But those failures pale in comparison to the hokey-pokey whoopee pies that I tried to make the other day. As failures go, they take the cake. The recipe made them look so delicious, I just had to give them a try!  The biscuits themselves were a bit dry*, but not bad…the caramel butter cream filling though — complete failure! See, it all started with not having a small heavy-bottomed pan to boil the butter, cream, sugar, and golden syrup in.  I was worried that if I boiled it for 5 minutes without stirring (like the recipe said) it’d scorch — so I stirred it. Just a little. Just a couple of times. Surely that couldn’t make that much difference, right? Then I was to let it cool to room temperature, pour it into a bowl, and beat in the icing sugar.


Waiting for “room temperature” and “pouring” were clearly going to be impossible because the stuff was solidifying before my eyes! Perhaps if I just beat the icing sugar in straight away, thinks I. Nek minnit the beaters are stuck fast in caramel-concrete and unholy noises are coming from the motor. There was no turning this mess into anything that even vaguely resembled butter cream filling! I stormed out of the kitchen in disgust. But when I returned to bin the lot and clean up the mess, I found the beaters and bowl were already soaking in the sink.  Turns out Mr K didn’t think it was such a failure, so he’d hijacked it before I could bin it. Delicious it was. Fluffy butter filling it was not!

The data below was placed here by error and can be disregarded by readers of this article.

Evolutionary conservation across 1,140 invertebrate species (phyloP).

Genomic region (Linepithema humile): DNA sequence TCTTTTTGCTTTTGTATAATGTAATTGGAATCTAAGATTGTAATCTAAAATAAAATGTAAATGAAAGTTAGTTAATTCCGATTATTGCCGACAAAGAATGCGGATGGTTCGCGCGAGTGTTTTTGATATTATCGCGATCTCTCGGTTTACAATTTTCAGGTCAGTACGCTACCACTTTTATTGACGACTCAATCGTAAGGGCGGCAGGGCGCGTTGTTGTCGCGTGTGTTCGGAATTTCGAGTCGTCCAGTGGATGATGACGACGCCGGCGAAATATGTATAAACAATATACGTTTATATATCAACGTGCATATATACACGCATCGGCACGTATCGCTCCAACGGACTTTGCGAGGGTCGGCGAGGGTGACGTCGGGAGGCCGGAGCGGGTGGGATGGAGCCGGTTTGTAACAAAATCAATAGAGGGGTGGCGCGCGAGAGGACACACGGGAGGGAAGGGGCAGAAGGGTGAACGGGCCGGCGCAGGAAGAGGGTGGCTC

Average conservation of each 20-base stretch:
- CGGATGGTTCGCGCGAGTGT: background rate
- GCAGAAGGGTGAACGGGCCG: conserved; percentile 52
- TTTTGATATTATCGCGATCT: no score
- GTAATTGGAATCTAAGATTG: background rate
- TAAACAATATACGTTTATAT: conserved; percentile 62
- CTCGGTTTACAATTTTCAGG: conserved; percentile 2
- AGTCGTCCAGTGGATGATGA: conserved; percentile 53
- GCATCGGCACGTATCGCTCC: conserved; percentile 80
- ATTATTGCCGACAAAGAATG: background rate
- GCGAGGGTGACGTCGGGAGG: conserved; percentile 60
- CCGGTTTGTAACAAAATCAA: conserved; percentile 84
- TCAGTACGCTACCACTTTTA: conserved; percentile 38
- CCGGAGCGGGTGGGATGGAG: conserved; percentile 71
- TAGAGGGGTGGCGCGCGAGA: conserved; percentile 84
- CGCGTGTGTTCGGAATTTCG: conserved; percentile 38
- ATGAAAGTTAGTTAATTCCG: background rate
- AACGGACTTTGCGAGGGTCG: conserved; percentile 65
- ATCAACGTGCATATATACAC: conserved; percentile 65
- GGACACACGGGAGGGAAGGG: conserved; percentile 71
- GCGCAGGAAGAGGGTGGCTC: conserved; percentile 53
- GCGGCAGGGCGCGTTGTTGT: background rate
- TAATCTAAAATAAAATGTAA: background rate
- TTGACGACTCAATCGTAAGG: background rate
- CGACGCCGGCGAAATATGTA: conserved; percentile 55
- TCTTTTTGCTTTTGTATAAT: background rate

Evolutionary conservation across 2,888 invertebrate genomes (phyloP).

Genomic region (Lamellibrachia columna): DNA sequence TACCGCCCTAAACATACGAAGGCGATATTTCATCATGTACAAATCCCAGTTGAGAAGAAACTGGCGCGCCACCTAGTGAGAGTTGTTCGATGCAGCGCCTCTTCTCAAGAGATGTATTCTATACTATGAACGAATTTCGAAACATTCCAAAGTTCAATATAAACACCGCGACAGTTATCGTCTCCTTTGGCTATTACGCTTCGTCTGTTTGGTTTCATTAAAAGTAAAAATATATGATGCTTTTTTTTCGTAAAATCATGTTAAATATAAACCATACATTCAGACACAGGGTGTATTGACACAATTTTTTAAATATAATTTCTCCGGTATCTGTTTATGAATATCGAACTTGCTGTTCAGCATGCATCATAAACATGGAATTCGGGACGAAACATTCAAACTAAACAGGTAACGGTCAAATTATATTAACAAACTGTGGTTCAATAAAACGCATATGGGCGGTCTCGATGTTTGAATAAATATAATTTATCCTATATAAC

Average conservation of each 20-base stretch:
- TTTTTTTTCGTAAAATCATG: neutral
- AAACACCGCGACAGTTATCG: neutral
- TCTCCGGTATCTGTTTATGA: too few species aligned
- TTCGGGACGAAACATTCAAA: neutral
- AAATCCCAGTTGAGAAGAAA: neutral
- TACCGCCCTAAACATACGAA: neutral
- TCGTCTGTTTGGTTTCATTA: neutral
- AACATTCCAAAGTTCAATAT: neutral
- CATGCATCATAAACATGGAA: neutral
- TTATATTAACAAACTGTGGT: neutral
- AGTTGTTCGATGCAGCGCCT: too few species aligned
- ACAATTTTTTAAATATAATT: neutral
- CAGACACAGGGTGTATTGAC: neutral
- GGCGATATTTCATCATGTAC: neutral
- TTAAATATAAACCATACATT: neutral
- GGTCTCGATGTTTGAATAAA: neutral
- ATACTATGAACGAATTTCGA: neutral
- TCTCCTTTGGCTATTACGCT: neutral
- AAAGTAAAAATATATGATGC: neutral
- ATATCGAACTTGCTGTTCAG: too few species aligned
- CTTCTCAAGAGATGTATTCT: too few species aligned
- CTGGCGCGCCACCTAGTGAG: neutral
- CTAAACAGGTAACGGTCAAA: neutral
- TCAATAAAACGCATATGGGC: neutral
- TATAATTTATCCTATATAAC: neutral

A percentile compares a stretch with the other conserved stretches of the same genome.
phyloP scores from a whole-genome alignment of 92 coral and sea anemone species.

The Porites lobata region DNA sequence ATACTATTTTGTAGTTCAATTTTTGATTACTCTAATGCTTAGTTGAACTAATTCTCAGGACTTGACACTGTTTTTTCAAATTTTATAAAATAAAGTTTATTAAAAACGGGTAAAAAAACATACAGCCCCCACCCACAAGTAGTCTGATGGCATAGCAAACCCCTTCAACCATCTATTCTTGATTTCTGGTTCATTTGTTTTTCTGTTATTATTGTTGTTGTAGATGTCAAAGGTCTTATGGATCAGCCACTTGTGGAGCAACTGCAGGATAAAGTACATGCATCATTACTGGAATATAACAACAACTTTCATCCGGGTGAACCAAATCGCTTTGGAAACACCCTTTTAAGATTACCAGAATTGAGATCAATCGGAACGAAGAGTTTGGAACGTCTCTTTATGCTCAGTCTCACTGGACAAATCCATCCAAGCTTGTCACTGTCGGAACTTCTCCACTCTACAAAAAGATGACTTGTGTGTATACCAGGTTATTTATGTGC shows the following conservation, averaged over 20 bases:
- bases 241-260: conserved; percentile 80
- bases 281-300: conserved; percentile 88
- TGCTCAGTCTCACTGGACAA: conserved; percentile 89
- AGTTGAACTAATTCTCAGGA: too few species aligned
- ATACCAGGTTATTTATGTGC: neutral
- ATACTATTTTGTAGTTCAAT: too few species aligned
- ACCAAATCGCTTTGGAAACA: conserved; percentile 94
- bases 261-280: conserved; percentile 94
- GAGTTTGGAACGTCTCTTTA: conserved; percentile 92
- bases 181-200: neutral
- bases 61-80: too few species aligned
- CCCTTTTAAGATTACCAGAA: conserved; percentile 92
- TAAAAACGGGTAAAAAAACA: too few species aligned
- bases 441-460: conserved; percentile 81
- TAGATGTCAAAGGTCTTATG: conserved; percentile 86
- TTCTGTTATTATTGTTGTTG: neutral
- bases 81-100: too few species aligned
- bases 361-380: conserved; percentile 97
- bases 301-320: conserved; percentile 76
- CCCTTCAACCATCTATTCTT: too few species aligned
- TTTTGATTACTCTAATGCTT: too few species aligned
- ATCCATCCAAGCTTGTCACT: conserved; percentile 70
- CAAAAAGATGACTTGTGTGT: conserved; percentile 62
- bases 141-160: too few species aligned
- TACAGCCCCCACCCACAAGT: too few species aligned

I’ve always said that anyone can be a good cook — you just have to find a good recipe and follow it. I’m not sure that I can blame this disaster on the recipe! Who’s game enough to give it a try and let me know? You’ll find the recipe in Kiwiana cupcakes, cake pops and whoopie pies.